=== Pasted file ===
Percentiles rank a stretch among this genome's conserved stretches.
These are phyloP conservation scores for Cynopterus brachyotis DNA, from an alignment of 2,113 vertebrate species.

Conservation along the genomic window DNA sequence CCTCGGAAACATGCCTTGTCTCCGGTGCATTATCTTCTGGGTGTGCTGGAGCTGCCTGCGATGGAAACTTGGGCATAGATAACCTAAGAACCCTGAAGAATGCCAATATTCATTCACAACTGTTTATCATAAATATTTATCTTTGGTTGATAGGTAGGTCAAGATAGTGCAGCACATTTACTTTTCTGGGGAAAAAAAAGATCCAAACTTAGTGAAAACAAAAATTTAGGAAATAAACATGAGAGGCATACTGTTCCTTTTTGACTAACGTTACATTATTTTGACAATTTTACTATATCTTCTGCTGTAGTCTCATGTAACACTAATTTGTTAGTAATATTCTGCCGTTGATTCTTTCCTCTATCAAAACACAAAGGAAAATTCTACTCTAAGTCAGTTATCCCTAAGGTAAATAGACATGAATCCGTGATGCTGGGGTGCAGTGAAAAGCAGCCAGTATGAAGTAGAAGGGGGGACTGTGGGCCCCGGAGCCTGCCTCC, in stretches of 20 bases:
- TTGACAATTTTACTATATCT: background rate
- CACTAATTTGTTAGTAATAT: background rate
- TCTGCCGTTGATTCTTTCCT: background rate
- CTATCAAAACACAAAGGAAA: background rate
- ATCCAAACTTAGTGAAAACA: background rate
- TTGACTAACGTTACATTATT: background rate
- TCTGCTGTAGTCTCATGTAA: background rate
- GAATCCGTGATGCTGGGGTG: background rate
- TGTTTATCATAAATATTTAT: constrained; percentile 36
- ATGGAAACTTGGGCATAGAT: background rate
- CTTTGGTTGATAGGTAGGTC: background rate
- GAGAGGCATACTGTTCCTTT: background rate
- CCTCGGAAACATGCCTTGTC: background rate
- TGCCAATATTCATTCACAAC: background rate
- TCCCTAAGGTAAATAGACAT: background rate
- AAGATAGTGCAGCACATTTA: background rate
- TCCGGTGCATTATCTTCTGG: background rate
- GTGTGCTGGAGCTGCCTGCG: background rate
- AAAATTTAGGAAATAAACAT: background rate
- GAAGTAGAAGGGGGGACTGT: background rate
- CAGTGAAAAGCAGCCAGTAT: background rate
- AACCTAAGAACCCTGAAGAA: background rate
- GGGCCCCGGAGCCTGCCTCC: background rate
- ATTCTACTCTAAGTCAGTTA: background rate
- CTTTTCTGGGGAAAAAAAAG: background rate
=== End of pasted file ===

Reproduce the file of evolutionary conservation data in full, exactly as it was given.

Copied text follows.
Percentiles rank a stretch among this genome's conserved stretches.
These are phyloP conservation scores for Cynopterus brachyotis DNA, from an alignment of 2,113 vertebrate species.

Conservation along the genomic window DNA sequence CCTCGGAAACATGCCTTGTCTCCGGTGCATTATCTTCTGGGTGTGCTGGAGCTGCCTGCGATGGAAACTTGGGCATAGATAACCTAAGAACCCTGAAGAATGCCAATATTCATTCACAACTGTTTATCATAAATATTTATCTTTGGTTGATAGGTAGGTCAAGATAGTGCAGCACATTTACTTTTCTGGGGAAAAAAAAGATCCAAACTTAGTGAAAACAAAAATTTAGGAAATAAACATGAGAGGCATACTGTTCCTTTTTGACTAACGTTACATTATTTTGACAATTTTACTATATCTTCTGCTGTAGTCTCATGTAACACTAATTTGTTAGTAATATTCTGCCGTTGATTCTTTCCTCTATCAAAACACAAAGGAAAATTCTACTCTAAGTCAGTTATCCCTAAGGTAAATAGACATGAATCCGTGATGCTGGGGTGCAGTGAAAAGCAGCCAGTATGAAGTAGAAGGGGGGACTGTGGGCCCCGGAGCCTGCCTCC, in stretches of 20 bases:
- TTGACAATTTTACTATATCT: background rate
- CACTAATTTGTTAGTAATAT: background rate
- TCTGCCGTTGATTCTTTCCT: background rate
- CTATCAAAACACAAAGGAAA: background rate
- ATCCAAACTTAGTGAAAACA: background rate
- TTGACTAACGTTACATTATT: background rate
- TCTGCTGTAGTCTCATGTAA: background rate
- GAATCCGTGATGCTGGGGTG: background rate
- TGTTTATCATAAATATTTAT: constrained; percentile 36
- ATGGAAACTTGGGCATAGAT: background rate
- CTTTGGTTGATAGGTAGGTC: background rate
- GAGAGGCATACTGTTCCTTT: background rate
- CCTCGGAAACATGCCTTGTC: background rate
- TGCCAATATTCATTCACAAC: background rate
- TCCCTAAGGTAAATAGACAT: background rate
- AAGATAGTGCAGCACATTTA: background rate
- TCCGGTGCATTATCTTCTGG: background rate
- GTGTGCTGGAGCTGCCTGCG: background rate
- AAAATTTAGGAAATAAACAT: background rate
- GAAGTAGAAGGGGGGACTGT: background rate
- CAGTGAAAAGCAGCCAGTAT: background rate
- AACCTAAGAACCCTGAAGAA: background rate
- GGGCCCCGGAGCCTGCCTCC: background rate
- ATTCTACTCTAAGTCAGTTA: background rate
- CTTTTCTGGGGAAAAAAAAG: background rate